It is Not the Triumph

“The most important thing in the Olympic Games is not to win but to take part, just as the most important thing in life is not the triumph but the struggle. The essential thing is not to have conquered but to have fought well…and collect as many endorsement deals at possible.”

Okay, that last bit is not really part of the Olympic creed.

There was a time when I would set aside 2 weeks in the summer every 4 years to watch the Olympic Games. Unless the Olympic Games were in Australia, then I set aside the two weeks during the fall. I made no plans during these two weeks, faithfully tuning in to root for the American athletes. When no Americans were entered, I rooted for the Italian athletes. If no Italians, then I just rooted for the coolest looking jersey. I watched every trial, every heat, every final.

Somewhere around 1992, I started to lose interest. Coincidentally, this was the debut year of the Dream Team. With the introduction of professional athletes to the sacred world of amateur athletes, the Games were now the Business. Some of these 1992 “professional” athletes behaved most unprofessionally, to the point where I was rooting for anyone else but them to win. Their dream was my nightmare.

Then, the 2006 Olympics in Torino Italy, in which Bode Miller failed miserably in every single one of his well hyped, media frenzied five races. Upon investigation, it became apparent he was more interested in spending his time in Italy partying and golfing. A police raid of his trailer found 3 bottles of Jack Daniels, and frozen burritos. If the athletes are not going to take the competitions seriously, how can I?

The final straw was the confession by Marion Jones. Seven years after winning 5 gold medals in the Sydney Olympics, her medals—and those of her relay teammates—were stripped. Any world records set from the 2000 Games to 7 years later were disqualified. I feel betrayed. I can’t image how her teammates feel. The history books will now show the silver medalists as the gold medalists, the bronze medalists as the silver medals. The members of the number 4 relay team are now the proud owners of an Olympic medal. They were denied their moment at the podium though.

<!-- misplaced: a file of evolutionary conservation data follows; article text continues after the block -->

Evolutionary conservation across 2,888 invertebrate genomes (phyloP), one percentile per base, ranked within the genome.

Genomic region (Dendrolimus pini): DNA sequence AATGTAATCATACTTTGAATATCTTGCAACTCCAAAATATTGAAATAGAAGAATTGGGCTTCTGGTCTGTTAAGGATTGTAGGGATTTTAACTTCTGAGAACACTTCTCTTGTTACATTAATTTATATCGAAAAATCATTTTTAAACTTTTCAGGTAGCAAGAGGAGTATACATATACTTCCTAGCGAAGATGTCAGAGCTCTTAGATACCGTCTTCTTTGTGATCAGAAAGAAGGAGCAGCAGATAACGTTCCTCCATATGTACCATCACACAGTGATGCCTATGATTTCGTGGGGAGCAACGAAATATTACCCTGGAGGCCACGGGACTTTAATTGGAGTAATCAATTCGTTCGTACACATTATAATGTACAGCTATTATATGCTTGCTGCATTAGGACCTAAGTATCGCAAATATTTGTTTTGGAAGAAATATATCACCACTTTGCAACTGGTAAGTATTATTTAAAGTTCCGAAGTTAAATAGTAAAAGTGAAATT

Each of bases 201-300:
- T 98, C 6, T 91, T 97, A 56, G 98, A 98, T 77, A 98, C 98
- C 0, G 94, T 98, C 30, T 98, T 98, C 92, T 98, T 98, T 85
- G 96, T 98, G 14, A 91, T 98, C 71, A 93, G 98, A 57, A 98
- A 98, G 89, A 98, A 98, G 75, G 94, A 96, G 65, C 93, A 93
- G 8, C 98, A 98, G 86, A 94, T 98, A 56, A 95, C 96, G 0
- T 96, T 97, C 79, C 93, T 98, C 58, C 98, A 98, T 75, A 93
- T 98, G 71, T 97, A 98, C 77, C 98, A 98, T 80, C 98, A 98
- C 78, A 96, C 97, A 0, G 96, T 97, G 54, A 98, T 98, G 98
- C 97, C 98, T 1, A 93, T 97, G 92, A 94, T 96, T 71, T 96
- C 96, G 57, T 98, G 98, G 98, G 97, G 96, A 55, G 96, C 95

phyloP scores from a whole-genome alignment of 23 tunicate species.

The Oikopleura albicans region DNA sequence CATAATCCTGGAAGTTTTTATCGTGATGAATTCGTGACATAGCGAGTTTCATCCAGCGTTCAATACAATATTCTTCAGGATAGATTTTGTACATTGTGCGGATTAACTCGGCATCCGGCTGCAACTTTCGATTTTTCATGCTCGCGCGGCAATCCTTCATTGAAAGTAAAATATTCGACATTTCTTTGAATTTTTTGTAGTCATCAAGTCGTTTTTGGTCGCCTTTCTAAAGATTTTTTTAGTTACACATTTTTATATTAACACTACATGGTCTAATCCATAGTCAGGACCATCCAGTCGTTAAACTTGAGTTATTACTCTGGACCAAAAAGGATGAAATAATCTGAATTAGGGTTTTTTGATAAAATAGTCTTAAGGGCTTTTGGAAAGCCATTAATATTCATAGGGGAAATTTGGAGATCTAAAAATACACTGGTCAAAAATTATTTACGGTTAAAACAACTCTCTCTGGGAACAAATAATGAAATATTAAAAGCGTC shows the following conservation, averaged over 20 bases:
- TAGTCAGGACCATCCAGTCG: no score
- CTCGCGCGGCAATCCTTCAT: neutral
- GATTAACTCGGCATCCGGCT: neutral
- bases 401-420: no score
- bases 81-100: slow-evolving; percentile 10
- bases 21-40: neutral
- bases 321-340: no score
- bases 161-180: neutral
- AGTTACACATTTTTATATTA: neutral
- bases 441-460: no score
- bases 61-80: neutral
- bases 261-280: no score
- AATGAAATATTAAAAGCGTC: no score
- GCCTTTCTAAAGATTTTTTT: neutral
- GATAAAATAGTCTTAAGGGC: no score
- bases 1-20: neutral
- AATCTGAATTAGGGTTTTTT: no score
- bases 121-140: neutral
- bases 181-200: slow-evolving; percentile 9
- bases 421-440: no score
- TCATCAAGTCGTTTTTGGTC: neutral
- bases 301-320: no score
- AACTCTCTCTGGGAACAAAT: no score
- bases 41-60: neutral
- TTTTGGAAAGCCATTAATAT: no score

I have not watched any of this year’s Beijing Olympics. I have read a few select news articles. I rooted for Michael Phelps in his astonishing bid for 8 gold medals in one Olympic. He seems to encompass all that is the spirit of the Olympics. Amateur, dedicated, drug free.

Advertisements
This entry was posted in The World According to Me. Bookmark the permalink.

2 Responses to It is Not the Triumph

  1. jebs says:

    I did watch most of Phelps races – and they were fun to watch as well as my other favorite thing to watch which was Misty May-Treanor and Kerri Walsh playing beach volleyball. Those were some great matches, but I completely agree with you. I did hate when professional athletes were allowed to participate, and this years problem with the possible “underage” gymnasts, really taint the whole thought of what the Olympics are.

  2. Mikki says:

    Yeah, the “win at any cost” philosophy is sucking the life out of the Games!

Leave a Reply

Fill in your details below or click an icon to log in:

WordPress.com Logo

You are commenting using your WordPress.com account. Log Out / Change )

Twitter picture

You are commenting using your Twitter account. Log Out / Change )

Facebook photo

You are commenting using your Facebook account. Log Out / Change )

Google+ photo

You are commenting using your Google+ account. Log Out / Change )

Connecting to %s